Despite the large body of research surrounding these organisms, the classification of the Radiolaria has proven to be very difficult. The species that make up the Radiolaria have numerous unique characteristics, and yet this has has not helped to elucidate a definite scheme to classify these organisms. What is known for certain is that the Radiolaria are a diverse group of unicellular protists with a number of unique and unusual characters.
Historically speaking, there has been little agreement among taxonomists on how to classify individual Radiolaria. It has been stated that "no single integrated body of information drawing upon the cognate disciplines of micropaleontology, reproductive biology, genetics, ecology, and molecular and cellular biology is of sufficient magnitude to serve as a paradigm for development of a clearly natural classification scheme" (Anderson p. 82). In 1887, Ernst Haeckel proposed one of the earliest classification schemes in which he divided Radiolaria into four major called legions (taxa): (1) Spumellaria, (2) Nassellaria, (3) Phaeodaria, and (4) Acantharia. However, due to the discovery of many new species, and discoveries regarding the morphology of the Heliozoa, Haeckel's classic scheme is no longer deemed acceptable.
The current methods for classification are based largely on the study of skeletons from the orders Spumellaria and Nassellaria. The skeleton of order the other groups. Since Haeckel, there have been various taxonomic schemes proposed, such as that by Reidel in 1967 which placed the group as follows: Kingdom Protista, Phylum Sarcomastigophora, Subphylum Sarcodina, Class Actinopoda, Subclass Radiolaria, Superorder Polycystina, Orders Spumellaria / Nassellaria / Phaeodaria. In this taxonomic scheme, Radiolaria are assigned to Actinopoda along with the Heliozoa (sun animals) and Acantharia because of their delicate pseudopodial network.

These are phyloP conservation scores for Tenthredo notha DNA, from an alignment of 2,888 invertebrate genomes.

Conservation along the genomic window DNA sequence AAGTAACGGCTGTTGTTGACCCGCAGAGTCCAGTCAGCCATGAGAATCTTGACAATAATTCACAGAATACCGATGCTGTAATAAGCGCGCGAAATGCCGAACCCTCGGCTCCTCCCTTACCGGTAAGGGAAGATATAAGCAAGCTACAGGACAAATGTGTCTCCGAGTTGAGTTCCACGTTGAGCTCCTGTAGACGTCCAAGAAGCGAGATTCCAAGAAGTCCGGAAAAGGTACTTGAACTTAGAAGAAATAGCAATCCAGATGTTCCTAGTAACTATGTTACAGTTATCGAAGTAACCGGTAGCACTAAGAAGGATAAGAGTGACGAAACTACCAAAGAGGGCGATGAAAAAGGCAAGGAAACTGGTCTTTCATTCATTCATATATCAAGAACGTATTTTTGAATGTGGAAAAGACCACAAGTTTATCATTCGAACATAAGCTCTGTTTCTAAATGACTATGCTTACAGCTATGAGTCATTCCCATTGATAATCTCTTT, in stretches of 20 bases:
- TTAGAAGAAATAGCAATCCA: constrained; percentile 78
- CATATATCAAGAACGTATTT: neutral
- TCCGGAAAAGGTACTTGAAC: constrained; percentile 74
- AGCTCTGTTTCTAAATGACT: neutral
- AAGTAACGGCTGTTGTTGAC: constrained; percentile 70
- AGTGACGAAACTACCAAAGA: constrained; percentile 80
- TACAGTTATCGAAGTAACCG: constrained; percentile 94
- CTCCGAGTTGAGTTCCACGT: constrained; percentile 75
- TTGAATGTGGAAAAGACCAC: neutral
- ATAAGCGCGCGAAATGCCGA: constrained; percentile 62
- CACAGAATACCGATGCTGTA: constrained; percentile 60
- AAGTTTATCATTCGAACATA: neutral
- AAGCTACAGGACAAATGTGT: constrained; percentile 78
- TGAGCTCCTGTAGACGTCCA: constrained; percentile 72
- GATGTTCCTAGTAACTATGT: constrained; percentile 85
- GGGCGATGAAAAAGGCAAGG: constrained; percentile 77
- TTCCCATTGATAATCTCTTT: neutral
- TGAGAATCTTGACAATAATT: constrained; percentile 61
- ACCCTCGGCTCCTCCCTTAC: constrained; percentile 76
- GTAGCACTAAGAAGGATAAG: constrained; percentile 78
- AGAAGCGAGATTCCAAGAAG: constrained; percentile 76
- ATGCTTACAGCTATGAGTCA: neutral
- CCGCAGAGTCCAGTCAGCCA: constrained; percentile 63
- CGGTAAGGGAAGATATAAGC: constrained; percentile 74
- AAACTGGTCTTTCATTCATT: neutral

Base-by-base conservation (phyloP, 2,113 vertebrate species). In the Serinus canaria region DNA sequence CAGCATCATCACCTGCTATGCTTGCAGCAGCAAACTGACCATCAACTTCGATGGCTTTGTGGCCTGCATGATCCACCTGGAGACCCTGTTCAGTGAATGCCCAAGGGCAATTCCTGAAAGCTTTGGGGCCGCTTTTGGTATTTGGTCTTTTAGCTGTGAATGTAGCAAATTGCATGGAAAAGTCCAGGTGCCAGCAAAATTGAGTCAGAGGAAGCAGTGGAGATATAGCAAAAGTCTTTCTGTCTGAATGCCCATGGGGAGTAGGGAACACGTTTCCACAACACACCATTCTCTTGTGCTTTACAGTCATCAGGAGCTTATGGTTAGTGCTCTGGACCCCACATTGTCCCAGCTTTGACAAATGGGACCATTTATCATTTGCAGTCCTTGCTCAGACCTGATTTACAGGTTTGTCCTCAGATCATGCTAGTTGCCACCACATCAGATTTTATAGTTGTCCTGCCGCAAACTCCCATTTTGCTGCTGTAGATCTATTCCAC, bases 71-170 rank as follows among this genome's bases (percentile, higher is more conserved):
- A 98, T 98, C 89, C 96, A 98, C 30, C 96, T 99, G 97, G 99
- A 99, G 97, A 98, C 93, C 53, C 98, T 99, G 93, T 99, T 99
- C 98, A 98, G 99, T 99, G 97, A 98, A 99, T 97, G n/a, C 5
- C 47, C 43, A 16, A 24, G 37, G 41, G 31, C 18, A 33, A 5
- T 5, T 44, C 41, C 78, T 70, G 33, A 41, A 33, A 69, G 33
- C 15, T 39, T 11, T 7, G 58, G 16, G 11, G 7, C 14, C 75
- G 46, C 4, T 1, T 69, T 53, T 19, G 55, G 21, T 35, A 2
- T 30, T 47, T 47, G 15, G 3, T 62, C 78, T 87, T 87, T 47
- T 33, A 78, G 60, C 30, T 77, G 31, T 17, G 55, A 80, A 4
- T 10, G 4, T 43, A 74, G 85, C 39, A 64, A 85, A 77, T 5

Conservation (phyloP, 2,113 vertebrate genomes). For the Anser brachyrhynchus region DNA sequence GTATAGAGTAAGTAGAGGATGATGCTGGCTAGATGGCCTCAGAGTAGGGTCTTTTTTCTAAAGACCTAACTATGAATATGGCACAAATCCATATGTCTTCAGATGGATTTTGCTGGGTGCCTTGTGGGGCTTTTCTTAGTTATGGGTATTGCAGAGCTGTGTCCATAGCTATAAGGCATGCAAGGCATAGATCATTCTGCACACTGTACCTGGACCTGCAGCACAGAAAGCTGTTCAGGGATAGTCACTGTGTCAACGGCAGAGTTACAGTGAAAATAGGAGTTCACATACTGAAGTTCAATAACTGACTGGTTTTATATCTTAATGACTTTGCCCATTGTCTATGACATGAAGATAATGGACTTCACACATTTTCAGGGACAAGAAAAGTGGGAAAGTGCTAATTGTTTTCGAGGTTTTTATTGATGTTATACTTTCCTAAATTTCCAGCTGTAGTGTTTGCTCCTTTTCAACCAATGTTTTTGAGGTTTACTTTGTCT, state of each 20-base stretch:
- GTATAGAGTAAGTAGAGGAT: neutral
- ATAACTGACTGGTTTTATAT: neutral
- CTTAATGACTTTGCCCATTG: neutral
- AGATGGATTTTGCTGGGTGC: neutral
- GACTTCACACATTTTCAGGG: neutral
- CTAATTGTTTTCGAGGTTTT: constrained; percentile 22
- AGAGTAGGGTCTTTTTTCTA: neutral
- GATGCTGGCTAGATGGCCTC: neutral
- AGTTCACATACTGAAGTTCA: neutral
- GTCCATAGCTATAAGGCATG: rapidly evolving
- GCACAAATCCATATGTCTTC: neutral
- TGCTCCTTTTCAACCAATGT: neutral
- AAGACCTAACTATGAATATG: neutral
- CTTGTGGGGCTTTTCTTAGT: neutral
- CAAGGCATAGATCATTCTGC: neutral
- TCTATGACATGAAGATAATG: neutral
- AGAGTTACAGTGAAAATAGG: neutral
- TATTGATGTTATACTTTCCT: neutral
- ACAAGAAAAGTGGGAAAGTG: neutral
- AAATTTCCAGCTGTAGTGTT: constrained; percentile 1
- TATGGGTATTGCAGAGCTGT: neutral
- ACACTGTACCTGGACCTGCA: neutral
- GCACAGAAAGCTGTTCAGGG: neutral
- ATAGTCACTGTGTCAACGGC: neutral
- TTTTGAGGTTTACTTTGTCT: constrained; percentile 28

In 1980 Levine proposed another scheme: Kingdom Protista, Phylum Sarcomastigophora, Subphylum Sarcodina, Superclass Actinopoda, Class Radiolaria. In this scheme, Radiolaria is not considered a natural group, and Spumellaria, Nassellaria, and Phaeodaria are considered to be subclasses. These are just two possible classifications that have been proposed for Radiolaria.
More recent work has focussed less on the hierarchy of names, and more on determining the evolutionary relationships among the Radiolaria with molecular data. Molecular and morphological evidence suggest a close relationship with the Heliozoa (such as Actinophrys, pictured at right) and perhaps the Acantharia (a small group of protists with skeletons of strontium sulfate). These three together may be closely related to another large group of protists known collectively as the alveolates.
Since it has been stated that it is difficult to successfully and completely classify Radiolaria, we must ask ourselves what additional information is need to construct a complete taxonomic scheme. O. R. Anderson (1983) proposed that additional information is need in 5 major areas. He proposes that there be more research in the following five areas:
Clearly, a taxonomic classification is no small matter. Though some of the data needed to successfully complete the classification are present, some vital information is still lacking. In general, very little is known about the Radiolaria. Ultimately, it will simply be a matter of time as more research is done and before a complete and agreed upon taxonomic classification is made.